Meta-analysis - Some Considerations

Some considerations when planning the statistical approach to an IPD meta-analysis of time-to-event data

We recently undertook a meta-analysis of time-to-adverse-event data across 12 randomized controlled trials in chronic obstructive pulmonary disease and share a few lessons learned when planning and implementing this type of analyses. Meta-analysis of individual patient data (IPD) offers a number of advantages over the traditional meta-analysis of aggregate data - in particular the ability to reliably estimate covariate and interaction effects. IPD can be modelled in a ‘one-stage" analysis (fitting a single model to all trials simultaneously), or the trials can be modelled separately and summary statistics analysed using standard meta-analytic techniques, known as a ‘two-stage" approach. One-stage models are appealing when IPD are available, but two-stage approaches should not be discounted as they are simpler to implement (particularly if assuming random effects) and any loss of power appears to be small (Stewart et al. 2012, Fisher et al. 2011).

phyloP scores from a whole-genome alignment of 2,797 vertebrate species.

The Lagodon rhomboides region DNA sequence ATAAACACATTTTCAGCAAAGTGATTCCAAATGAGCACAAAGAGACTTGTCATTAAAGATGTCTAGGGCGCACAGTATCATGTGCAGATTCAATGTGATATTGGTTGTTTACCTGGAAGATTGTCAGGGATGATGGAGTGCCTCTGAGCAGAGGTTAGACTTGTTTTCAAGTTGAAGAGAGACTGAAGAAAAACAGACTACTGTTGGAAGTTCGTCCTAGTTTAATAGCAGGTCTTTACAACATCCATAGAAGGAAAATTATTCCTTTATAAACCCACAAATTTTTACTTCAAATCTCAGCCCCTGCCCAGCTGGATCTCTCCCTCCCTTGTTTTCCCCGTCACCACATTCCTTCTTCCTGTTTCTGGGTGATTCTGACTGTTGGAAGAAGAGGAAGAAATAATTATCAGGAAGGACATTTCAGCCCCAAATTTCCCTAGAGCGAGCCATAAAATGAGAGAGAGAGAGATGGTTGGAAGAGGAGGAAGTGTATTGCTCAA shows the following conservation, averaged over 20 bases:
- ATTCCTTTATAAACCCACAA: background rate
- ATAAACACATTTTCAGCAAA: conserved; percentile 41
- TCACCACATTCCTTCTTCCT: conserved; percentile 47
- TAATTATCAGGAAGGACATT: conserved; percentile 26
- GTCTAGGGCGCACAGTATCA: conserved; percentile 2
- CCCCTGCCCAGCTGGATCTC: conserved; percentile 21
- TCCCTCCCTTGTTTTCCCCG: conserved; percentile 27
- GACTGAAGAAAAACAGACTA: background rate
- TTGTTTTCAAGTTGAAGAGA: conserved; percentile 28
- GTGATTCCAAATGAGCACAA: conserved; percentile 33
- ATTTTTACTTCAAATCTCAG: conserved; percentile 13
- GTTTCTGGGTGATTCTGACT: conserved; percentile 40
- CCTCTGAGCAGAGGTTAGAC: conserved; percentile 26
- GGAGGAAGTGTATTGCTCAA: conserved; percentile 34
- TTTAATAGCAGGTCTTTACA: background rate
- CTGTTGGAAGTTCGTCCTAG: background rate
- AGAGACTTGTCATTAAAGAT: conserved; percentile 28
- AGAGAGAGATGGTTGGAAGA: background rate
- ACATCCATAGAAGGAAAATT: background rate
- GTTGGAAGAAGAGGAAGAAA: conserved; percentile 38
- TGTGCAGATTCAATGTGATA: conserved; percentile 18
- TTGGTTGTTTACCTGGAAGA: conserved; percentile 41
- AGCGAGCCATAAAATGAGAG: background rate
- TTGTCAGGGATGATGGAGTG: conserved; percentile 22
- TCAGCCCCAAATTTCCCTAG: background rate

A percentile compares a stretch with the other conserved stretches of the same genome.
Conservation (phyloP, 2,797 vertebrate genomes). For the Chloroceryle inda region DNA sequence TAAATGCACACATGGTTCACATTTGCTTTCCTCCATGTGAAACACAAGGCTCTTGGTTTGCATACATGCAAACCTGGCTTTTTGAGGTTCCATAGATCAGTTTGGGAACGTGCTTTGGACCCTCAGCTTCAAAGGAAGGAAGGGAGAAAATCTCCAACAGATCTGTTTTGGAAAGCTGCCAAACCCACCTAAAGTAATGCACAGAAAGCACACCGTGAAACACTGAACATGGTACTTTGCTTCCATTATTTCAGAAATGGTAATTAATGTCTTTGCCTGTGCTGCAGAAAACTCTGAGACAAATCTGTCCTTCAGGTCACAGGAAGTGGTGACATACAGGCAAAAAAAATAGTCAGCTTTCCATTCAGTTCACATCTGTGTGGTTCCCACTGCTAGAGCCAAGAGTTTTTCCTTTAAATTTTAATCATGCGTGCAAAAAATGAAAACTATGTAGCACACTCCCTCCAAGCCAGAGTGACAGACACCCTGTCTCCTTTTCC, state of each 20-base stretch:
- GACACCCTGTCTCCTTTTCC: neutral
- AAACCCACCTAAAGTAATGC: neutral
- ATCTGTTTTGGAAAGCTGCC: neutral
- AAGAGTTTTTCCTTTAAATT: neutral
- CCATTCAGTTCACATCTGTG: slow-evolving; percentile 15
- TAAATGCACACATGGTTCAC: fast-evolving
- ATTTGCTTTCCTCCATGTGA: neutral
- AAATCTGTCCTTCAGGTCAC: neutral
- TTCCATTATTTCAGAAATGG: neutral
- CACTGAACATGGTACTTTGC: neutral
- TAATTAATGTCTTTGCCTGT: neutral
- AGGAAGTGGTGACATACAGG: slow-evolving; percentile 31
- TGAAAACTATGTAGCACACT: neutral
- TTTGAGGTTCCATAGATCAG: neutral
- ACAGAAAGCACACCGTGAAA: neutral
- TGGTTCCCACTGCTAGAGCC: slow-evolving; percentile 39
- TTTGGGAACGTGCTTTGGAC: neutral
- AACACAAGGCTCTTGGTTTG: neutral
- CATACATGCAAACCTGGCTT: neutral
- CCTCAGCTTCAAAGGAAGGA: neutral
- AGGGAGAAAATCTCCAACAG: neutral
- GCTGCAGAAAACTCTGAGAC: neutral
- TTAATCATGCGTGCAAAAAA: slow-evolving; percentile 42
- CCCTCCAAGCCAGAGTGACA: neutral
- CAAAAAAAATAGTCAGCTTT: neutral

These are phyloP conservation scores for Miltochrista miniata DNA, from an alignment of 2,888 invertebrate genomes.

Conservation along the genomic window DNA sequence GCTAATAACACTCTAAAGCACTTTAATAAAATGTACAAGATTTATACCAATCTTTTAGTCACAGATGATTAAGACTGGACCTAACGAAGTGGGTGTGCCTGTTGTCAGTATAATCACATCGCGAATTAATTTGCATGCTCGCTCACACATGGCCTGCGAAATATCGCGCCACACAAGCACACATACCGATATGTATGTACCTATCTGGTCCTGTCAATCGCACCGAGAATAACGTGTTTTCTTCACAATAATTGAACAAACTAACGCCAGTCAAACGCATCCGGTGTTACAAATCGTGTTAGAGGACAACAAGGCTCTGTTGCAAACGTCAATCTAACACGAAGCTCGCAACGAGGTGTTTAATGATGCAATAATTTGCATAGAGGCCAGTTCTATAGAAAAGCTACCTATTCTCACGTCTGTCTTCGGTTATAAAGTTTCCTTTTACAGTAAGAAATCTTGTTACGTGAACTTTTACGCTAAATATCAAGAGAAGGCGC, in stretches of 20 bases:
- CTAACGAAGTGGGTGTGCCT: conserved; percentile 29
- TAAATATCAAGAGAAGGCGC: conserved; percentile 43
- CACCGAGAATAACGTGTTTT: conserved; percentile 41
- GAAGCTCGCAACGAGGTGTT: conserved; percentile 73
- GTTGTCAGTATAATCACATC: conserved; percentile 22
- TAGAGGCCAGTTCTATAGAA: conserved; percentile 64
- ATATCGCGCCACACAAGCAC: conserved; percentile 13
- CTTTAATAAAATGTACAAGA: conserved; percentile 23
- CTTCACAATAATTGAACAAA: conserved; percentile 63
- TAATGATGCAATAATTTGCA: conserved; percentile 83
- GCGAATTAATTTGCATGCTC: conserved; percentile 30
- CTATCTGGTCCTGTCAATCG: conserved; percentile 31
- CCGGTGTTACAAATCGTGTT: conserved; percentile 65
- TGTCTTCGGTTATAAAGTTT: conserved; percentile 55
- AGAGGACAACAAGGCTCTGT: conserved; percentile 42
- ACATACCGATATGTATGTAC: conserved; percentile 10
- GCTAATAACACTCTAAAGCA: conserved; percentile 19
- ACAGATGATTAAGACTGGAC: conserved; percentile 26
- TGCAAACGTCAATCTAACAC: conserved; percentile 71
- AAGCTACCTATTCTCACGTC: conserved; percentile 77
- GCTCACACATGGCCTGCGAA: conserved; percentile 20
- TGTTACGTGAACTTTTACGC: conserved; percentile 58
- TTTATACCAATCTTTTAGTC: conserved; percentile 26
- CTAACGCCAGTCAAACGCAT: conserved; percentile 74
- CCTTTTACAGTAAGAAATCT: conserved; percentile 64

In our analysis we aimed to establish three things:

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Specialist providers praised at PCT

Specialist providers praised at PCT

PHASTAR recently attended the annual Partnerships in Clinical Trials conference in Vienna. This conference brings together the clinical trial community including pharma, biotech and medical device professionals, CROs, site investigators and patients, providing a platform for open discussion, debate and knowledge exchange. The key themes for this year's conference were patient centricity, disruptive innovation and collaboration.